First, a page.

- Place of Use Continent - North America, Country - Canada
- Category Communication artifacts
- Sub-category Personal symbol
- Department Arms and Technology
- Museum CWM
- Earliest 1919/12/01
- Latest 1919/12/31
- Inscription (cross/croix): 400863 Pte. C.A.W. FORBES; STERLING (card/carte) CANADA This cross is presented to you in memory of one who in the Great War died for King and Country MINISTER OF DEFENCE
- Materials Sterling silver, Paper, Brass
- Branch Canadian Machine Gun Corps
- Rank Private
- Service Component Canadian Expeditionary Force
- Person / Institution Subject, Forbes, Private Charles Arthur Wellesley
- Measurements Length 59.0 cm, Width 3.1 cm, Thickness 0.2 cm
- Caption Charles Arthur Wellesley FORBES
- Additional Information Born in Newcastle, Australia, in 1883, Forbes enlisted in the 33rd Battalion, Canadian Expeditionary Force (CEF), in February 1915. Arriving in England in July 1915, he was assigned to the 12th Reserve Battalion and then to the 1st Battalion. Subsequently posted to No. 1 Canadian Machine Gun Company, in February 1916, he was killed in action on 13 June 1916.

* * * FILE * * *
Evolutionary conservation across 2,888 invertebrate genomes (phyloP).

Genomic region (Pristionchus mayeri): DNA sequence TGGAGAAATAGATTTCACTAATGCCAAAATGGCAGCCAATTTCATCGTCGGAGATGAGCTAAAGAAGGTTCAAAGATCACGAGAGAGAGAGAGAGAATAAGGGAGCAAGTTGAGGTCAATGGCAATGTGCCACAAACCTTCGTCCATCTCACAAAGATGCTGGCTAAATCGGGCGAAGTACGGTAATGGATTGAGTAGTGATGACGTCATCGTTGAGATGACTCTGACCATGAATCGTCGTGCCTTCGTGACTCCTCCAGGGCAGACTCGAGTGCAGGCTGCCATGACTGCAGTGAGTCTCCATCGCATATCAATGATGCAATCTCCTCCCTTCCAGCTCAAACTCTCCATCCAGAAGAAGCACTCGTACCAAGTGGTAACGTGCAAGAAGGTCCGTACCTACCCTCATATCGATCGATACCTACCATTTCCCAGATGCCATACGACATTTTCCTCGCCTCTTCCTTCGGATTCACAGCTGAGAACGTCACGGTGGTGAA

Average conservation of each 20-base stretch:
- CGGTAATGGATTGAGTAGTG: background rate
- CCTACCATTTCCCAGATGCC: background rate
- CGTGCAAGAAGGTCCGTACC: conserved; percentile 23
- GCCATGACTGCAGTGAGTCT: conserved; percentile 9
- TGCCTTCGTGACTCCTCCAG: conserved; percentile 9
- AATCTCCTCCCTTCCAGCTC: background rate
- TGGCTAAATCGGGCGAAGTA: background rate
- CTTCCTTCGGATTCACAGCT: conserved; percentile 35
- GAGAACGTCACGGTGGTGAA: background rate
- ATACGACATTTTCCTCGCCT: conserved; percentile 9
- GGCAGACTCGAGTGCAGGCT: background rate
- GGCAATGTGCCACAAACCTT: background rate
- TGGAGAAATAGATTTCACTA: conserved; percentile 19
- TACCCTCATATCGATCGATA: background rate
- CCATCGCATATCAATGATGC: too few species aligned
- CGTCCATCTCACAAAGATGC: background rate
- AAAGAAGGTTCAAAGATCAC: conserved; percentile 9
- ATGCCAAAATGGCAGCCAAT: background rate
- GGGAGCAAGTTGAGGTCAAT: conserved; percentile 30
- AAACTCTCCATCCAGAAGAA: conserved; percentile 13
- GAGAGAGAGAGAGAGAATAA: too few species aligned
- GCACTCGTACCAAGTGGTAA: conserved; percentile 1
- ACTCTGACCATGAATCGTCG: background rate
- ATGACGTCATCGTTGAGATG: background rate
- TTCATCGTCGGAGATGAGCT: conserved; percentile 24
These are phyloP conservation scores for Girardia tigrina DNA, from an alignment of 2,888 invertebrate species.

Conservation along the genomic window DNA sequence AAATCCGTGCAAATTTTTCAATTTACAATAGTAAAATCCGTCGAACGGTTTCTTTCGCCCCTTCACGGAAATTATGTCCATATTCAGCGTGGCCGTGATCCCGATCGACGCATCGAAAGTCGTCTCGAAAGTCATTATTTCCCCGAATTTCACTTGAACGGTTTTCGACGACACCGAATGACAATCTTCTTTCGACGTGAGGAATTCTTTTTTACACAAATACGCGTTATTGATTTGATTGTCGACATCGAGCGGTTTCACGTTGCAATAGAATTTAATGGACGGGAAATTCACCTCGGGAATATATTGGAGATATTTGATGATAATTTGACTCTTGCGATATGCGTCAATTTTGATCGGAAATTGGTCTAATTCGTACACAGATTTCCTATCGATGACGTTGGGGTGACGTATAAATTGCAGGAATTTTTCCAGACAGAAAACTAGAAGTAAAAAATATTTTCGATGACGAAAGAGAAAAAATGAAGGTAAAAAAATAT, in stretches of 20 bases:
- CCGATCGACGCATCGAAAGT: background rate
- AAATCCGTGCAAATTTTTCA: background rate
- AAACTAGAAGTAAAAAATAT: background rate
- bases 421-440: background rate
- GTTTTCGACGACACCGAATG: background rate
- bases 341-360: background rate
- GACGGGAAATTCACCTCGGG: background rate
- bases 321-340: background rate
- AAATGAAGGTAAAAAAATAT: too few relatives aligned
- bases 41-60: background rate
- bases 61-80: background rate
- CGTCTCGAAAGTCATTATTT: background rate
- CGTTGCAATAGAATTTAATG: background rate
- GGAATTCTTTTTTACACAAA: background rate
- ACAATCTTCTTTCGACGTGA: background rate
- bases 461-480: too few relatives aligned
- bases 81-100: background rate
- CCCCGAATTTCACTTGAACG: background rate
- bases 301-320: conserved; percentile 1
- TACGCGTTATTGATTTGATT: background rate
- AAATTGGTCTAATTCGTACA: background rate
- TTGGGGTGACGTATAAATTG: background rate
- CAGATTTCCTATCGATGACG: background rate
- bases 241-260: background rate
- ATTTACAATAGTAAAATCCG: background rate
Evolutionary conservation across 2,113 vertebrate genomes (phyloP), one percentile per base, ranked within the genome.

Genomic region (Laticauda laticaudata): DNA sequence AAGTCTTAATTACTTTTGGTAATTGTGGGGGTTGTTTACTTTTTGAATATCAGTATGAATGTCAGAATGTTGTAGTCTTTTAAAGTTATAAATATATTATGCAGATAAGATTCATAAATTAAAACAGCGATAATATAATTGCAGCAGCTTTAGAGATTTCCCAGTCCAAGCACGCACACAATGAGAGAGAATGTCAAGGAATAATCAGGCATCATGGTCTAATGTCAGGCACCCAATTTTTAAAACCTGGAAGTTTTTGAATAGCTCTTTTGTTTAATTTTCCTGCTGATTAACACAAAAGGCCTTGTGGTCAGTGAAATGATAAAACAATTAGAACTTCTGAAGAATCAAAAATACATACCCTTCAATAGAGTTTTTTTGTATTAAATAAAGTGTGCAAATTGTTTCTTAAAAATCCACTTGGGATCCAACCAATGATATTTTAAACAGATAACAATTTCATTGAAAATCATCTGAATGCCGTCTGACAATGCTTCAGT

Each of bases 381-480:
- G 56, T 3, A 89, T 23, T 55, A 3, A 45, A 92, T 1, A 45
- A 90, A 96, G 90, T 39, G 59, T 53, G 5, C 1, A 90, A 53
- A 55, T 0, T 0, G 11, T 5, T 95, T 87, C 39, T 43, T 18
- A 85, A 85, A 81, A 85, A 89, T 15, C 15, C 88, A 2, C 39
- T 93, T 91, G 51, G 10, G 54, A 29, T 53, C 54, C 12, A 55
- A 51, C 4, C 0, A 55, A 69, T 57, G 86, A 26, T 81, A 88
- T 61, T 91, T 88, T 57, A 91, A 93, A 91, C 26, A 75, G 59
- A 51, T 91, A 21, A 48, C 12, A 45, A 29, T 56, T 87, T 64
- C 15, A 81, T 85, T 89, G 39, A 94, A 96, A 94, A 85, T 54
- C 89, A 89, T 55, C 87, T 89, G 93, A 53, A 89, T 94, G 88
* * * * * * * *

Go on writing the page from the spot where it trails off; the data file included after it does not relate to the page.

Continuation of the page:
- Caption Medals Project- Forbes, Charles Arthur Wellesley
Charles Arthur Wellesley Forbes was born in Newcastle, Australia, on 18 June 1883. It is not known when he arrived in Canada.
A farmer and labourer, Forbes enlisted in the 33rd Battalion in London, Ontario, on 11 February 1915. After initial training in Canada, he left for England on SS Scandinavian, embarking in Montréal, Quebec, on 17 July 1915 as part of the 33rd Battalion’s 1st Reinforcement Draft.
In England, Forbes was assigned to the 12th Reserve Battalion before being drafted into the 1st Battalion, which he joined in France in late August 1915. Some six months later, on 18 February 1916, he was transferred to the 1st Canadian Infantry Brigade Machine Gun Company.
Forbes was killed in action in Belgium on the last day of the Battle of Mount Sorrel, 13 June 1916. His body was not recovered.
Charles Arthur Wellesley Forbes is commemorated on the Menin Gate Memorial, in Ypres, Belgium.